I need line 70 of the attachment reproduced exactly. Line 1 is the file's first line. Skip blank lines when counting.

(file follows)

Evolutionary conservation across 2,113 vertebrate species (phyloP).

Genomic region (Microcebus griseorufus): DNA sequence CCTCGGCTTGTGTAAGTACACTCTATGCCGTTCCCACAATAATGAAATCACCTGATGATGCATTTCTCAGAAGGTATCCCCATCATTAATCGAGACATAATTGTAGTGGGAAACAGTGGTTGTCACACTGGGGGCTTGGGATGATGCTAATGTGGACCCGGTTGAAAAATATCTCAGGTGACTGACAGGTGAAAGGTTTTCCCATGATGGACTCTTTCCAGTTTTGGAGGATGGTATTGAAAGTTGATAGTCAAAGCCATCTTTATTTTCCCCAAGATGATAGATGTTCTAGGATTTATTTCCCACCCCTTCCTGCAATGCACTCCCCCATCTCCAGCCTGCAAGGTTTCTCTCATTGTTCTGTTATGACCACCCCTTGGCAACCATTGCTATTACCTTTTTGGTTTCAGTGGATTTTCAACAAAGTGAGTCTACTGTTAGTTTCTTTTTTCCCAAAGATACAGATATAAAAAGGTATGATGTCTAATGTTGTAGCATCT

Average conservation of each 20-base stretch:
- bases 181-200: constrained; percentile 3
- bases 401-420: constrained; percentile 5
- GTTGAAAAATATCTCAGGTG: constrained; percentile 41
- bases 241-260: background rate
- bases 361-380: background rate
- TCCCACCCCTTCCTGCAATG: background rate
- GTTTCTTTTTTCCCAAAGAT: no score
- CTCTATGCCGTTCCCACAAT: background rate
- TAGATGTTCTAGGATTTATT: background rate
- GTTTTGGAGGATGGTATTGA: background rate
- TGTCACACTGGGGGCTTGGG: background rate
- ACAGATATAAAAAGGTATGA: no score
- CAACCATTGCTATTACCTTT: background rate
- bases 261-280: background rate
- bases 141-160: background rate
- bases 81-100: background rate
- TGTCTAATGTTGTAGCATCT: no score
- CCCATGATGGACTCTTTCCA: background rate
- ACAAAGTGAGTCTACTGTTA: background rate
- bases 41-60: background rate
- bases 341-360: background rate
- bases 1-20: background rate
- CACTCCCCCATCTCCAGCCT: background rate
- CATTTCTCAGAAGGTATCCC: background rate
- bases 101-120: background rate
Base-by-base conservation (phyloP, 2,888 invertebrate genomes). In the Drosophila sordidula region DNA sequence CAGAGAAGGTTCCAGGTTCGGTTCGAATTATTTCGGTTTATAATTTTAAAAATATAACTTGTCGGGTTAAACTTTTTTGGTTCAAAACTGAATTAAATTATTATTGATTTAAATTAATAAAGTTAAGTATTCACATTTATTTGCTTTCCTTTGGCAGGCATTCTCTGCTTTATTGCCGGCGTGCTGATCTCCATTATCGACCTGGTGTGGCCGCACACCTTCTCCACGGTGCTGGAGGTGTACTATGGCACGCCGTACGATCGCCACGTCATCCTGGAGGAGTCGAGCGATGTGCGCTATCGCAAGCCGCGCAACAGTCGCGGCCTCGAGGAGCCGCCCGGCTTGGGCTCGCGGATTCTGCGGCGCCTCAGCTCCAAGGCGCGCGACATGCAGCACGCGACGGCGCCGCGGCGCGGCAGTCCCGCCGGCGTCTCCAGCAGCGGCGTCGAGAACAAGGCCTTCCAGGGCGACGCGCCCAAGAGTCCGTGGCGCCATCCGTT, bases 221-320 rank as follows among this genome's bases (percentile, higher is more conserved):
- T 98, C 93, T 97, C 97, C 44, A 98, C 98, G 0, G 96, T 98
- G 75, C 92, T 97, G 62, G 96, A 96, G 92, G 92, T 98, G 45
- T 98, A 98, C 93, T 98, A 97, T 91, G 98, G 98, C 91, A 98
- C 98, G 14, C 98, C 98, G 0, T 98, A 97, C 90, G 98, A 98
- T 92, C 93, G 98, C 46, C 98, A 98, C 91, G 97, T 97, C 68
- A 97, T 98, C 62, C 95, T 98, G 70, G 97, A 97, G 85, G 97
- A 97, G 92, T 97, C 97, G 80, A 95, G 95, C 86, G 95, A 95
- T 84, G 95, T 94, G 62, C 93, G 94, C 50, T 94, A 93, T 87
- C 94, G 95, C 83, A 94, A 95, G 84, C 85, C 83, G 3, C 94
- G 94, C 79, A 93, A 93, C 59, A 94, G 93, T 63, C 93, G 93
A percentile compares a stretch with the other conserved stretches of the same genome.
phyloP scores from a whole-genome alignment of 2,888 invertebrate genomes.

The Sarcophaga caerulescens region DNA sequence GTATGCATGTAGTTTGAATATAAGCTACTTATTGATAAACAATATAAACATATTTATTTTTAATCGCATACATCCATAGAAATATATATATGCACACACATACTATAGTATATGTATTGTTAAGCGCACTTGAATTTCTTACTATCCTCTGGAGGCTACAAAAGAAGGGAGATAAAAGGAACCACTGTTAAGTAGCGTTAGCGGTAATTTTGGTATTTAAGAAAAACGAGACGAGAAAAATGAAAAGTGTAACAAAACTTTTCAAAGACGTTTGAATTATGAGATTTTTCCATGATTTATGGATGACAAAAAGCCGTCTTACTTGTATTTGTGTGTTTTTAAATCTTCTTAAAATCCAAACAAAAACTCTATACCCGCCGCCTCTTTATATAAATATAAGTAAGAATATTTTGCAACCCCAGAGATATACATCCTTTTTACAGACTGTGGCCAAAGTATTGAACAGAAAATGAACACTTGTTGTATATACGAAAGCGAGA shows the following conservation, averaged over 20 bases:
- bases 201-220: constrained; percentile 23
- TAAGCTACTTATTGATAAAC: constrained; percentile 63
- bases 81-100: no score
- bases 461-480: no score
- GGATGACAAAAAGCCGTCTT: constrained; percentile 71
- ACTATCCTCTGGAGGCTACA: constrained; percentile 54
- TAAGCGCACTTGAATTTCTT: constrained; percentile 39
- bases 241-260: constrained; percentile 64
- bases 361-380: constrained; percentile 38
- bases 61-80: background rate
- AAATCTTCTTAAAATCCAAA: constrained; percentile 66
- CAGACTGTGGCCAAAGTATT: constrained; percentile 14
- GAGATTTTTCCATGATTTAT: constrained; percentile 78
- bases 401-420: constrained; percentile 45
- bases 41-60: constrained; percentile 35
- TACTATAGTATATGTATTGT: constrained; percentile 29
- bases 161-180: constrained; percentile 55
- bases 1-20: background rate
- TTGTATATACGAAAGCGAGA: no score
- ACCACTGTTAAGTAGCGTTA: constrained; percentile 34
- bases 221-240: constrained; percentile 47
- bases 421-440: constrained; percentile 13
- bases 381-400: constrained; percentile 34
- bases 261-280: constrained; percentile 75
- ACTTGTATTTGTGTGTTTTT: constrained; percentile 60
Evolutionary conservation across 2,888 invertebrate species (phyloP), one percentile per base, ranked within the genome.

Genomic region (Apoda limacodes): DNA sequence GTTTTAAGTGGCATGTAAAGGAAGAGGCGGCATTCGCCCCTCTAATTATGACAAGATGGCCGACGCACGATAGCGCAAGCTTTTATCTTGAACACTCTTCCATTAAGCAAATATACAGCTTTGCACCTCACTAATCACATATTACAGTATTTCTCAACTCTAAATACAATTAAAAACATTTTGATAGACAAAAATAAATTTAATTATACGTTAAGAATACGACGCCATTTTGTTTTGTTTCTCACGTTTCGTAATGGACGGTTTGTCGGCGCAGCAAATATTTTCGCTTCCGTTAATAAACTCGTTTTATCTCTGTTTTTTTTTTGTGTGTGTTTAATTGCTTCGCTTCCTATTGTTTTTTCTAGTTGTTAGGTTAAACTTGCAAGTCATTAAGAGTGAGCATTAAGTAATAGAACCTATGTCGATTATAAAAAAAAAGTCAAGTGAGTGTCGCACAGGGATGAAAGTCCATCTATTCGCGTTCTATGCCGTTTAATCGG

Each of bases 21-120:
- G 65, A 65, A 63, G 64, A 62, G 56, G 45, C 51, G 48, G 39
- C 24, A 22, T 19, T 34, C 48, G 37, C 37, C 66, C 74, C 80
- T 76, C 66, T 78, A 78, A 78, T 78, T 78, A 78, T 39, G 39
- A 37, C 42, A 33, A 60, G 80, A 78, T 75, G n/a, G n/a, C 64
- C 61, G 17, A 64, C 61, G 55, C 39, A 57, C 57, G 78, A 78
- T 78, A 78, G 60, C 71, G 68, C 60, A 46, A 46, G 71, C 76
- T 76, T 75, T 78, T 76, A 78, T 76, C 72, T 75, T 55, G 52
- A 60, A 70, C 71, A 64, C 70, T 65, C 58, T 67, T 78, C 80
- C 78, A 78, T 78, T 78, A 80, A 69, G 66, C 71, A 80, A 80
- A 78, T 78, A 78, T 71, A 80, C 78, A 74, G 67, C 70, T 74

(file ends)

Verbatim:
Each of bases 21-120: